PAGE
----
Barely more than two weeks after it agreed to stop selling its existing collection of face prints to private entities, facial recognition firm Clearview AI has a brand new plan to sell its software to private companies instead.
The software isn't exactly what Clearview AI has caught flack for in the past. Since the company's recent settlement with the ACLU bans Clearview from providing social media face matching technology to private entities, the product now on offer obtains the subject's permission to match them to ID photos and other data a client collects, according to Reuters.
The product's aim is to verify individuals' identities to give them access to certain spaces, such as visitor management systems used in schools. A company presenter at Montgomery Summit investor conference said the offering could significantly boost Clearview AI's sales.
Columbian lending app Vaale is reportedly going to use Clearview AI to match selfies to user-uploaded ID photos, replacing Amazon's facial recognition service, Rekognition. Vaale's CEO Santiago Tobón told Reuters that the company "can't have duplicate accounts and we have to avoid fraud."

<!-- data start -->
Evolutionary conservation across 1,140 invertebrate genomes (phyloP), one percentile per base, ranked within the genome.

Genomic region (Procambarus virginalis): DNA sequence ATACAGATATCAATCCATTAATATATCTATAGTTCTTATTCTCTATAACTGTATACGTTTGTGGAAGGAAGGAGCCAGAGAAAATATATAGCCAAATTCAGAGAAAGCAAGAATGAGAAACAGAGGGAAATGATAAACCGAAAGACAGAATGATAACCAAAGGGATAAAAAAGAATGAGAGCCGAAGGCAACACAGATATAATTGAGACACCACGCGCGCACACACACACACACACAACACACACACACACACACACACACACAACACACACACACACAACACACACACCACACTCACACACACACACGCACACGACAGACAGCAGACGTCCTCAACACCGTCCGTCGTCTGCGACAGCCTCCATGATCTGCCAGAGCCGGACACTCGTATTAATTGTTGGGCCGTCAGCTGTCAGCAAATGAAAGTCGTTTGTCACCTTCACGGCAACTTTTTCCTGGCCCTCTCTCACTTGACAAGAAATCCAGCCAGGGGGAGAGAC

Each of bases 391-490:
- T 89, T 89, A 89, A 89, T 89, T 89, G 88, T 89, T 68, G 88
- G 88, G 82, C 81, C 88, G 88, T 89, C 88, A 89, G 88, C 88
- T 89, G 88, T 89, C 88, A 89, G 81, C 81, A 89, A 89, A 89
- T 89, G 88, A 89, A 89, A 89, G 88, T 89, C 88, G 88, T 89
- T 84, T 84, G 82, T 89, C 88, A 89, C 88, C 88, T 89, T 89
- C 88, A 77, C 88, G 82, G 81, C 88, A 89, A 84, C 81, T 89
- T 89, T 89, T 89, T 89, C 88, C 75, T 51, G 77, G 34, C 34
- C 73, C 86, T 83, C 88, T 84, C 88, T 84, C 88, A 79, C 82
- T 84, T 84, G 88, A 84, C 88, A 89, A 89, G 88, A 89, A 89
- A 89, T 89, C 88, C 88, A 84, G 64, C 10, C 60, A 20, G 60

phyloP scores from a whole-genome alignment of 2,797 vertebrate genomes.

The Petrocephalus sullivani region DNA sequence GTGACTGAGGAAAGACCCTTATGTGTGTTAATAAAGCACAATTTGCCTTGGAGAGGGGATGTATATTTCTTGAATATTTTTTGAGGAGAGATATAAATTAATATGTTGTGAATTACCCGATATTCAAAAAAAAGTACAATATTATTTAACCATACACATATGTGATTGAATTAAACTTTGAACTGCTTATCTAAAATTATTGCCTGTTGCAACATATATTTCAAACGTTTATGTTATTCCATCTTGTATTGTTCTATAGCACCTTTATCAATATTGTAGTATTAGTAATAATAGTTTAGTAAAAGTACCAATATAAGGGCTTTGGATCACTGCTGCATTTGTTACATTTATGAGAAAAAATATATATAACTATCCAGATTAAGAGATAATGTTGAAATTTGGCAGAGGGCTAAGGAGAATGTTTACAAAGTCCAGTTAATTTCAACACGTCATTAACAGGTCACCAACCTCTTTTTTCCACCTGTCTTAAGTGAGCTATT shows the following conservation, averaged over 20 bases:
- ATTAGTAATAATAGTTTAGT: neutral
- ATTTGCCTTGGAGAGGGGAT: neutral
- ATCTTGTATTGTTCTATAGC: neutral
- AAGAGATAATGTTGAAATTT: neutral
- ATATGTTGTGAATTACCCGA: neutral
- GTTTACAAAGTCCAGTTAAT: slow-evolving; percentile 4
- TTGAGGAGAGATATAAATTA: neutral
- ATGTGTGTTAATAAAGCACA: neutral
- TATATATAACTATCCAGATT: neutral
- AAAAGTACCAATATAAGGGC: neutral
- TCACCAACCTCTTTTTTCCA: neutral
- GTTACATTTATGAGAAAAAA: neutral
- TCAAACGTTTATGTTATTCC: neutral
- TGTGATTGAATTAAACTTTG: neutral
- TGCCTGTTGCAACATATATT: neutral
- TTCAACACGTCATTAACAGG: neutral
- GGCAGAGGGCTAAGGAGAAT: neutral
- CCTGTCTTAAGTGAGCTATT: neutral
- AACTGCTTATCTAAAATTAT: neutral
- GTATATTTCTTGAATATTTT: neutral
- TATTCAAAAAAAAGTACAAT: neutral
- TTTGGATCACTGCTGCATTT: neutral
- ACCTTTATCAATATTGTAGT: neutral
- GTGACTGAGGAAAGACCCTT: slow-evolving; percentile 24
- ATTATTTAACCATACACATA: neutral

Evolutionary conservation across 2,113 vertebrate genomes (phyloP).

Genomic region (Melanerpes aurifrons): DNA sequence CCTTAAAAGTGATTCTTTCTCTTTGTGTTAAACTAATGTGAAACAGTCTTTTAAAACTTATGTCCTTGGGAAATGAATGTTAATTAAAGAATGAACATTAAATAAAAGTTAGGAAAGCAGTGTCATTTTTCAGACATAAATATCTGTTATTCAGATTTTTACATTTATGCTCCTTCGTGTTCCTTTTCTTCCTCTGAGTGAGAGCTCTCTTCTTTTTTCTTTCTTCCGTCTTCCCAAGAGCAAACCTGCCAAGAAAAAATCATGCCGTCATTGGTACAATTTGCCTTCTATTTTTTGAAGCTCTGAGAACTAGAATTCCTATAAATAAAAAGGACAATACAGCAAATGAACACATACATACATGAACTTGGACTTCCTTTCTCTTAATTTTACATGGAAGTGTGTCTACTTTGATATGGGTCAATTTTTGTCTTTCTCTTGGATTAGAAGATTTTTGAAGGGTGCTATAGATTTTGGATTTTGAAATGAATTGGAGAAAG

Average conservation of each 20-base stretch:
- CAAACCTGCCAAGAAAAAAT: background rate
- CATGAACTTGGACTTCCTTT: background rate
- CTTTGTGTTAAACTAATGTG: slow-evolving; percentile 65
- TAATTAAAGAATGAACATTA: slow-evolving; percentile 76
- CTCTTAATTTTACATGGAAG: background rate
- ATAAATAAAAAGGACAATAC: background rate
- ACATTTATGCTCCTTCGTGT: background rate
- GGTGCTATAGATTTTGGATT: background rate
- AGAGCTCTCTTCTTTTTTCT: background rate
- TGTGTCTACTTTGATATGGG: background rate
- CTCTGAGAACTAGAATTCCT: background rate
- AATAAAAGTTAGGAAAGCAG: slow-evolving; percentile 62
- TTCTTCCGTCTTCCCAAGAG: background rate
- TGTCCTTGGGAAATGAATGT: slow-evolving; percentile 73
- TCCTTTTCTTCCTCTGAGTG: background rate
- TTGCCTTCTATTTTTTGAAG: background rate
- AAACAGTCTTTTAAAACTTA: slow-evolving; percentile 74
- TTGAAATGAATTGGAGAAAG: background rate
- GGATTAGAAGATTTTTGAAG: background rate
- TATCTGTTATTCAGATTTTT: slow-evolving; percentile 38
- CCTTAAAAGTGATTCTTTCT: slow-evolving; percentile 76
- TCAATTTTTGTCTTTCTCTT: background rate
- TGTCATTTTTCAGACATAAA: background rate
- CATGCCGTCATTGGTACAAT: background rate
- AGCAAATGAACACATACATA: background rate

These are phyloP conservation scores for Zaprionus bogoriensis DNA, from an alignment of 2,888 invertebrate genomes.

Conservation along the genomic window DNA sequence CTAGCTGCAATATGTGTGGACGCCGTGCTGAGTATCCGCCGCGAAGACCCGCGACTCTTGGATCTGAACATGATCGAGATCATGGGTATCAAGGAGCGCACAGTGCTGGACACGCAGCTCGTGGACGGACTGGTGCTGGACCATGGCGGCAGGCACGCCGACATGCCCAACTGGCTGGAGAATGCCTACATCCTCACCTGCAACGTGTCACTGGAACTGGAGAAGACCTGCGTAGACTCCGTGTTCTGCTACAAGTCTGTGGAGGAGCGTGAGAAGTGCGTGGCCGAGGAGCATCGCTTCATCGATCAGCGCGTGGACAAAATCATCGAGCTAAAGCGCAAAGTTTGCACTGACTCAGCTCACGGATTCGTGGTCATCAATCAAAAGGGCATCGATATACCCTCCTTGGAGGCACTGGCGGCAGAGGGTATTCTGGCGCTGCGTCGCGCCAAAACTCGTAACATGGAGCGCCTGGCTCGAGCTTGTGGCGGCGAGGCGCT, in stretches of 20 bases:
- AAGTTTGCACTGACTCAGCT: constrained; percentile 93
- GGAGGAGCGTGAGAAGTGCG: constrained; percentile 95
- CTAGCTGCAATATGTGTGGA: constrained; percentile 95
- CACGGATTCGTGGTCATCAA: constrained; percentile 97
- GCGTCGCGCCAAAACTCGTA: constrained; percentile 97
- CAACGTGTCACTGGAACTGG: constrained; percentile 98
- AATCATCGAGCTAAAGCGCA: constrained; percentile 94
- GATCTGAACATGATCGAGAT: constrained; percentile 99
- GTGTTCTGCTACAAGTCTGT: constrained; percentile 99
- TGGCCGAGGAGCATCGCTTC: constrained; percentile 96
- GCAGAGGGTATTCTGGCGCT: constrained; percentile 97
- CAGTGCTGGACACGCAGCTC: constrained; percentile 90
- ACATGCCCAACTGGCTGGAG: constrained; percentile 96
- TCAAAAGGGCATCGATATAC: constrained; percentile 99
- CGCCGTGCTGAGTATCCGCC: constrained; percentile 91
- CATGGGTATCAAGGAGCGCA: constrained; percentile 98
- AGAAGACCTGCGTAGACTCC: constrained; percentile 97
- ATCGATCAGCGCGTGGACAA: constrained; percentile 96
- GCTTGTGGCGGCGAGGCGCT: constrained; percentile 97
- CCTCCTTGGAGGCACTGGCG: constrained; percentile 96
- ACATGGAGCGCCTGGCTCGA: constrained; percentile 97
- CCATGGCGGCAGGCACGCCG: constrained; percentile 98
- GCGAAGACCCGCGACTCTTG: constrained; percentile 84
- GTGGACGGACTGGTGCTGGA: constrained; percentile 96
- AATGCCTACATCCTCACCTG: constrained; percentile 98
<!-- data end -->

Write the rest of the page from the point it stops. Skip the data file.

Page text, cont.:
"Without facial recognition, we can't make Vaale work," Tobón told Reuters.
Clearview's expansion into the private sector follows the company being ordered to to delete all data belonging to U.K. residents and halt data collection in that country for violating its data protection laws. The order was the fourth time the company has been forced to wipe data of an entire country's residents, and followed an investigation by U.K. and Australian privacy watchdogs that found the company failed to use the data it collected in a "fair and transparent" way, collected it without a lawful reason and didn't meet the data protection standards required for biometric data.
The company also settled with the ACLU in mid-May for violating the Illinois Biometric Information Privacy Act, which prohibits companies from taking and using Illinois residents' biometric identifiers without their permission.